In 1956 Sybil Connolly, the renowned fashion designer from Dublin, came to see Gerd to discuss the weaving of tweeds for her next show. Gerd wanted to develop ‘Irish tweeds with a difference’, knowing that if she could produce the right tweed Sybil Connolly would create an outstanding garment. For Sybil Connolly's January 1956 collection Gerd designed and produced three different weights of tweeds: The Irish Basic, The Emphasize and The Open Weave (later known as the Mended Tweed).
At the fashion show to launch the collection, the unique ‘open weave’ of rough, heavy spun and thin smooth white Irish yarns hit the headlines of several papers.
Anne Scott-James described this open weave in her article for a London paper thus: "Well, here comes the show with a girl in a suit in a completely new tweed. The threads are enormous, the weave as clumsy as bad darning, but the fabric that looks so primitive is cunningly subtle and soft".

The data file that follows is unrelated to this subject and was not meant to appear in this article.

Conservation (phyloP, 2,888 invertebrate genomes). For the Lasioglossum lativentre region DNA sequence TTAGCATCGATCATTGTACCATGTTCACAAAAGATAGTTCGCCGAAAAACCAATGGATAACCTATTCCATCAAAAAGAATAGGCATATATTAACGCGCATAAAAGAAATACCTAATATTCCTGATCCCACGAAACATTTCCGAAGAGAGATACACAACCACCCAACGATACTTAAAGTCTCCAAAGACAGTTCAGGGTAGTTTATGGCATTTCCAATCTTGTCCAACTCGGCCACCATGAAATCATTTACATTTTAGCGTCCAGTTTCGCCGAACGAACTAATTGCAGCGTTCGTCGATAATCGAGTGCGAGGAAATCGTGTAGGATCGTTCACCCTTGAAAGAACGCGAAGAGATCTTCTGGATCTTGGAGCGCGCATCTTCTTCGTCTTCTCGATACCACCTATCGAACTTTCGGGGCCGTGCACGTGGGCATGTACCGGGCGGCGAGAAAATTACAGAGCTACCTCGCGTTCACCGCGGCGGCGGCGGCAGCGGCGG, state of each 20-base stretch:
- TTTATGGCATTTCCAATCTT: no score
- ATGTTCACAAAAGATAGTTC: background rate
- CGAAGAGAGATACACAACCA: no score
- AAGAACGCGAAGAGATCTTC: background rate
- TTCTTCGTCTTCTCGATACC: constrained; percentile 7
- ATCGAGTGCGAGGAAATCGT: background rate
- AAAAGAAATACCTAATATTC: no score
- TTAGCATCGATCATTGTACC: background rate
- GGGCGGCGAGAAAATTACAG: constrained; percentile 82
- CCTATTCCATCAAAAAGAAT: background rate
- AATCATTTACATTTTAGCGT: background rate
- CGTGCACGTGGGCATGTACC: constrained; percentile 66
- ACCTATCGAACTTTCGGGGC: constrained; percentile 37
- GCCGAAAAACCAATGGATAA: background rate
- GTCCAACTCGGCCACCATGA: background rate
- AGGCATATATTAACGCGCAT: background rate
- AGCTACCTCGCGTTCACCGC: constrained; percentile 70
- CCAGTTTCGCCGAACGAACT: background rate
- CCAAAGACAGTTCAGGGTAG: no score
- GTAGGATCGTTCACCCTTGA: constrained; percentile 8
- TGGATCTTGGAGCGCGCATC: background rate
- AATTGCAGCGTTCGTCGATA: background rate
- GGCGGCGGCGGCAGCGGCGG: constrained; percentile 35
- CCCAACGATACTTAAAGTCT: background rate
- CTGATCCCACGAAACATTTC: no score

For Sybil Connolly's winter collection, shown in July, the tweeds were developed further, this time in deep earthy shades highlighted with lurex gold threads. The most publicity for any of Gerd's tweeds was given to the Shaggy Dog Fabric. Miss Connolly herself said: "I can honestly say that I never believed that such an exciting effect could be achieved in a hand-loomed fabric!" The Daily Mail reported, "The pick of the show was undoubtedly the Shaggy Dog hand-woven tweed".
Ernestine Carter, a very well-known fashion reporter for the Sunday Times in London, had written about 'Fashion in Eire’, particularly about Sybil Connolly and her use of Irish lace and pleated linen. "For her tweeds, Miss Connolly works direct with hand-weavers. This year she presents the Shaggy Dog, a rough weave from which certain stitches are pulled out by hand to give a shaggy surface."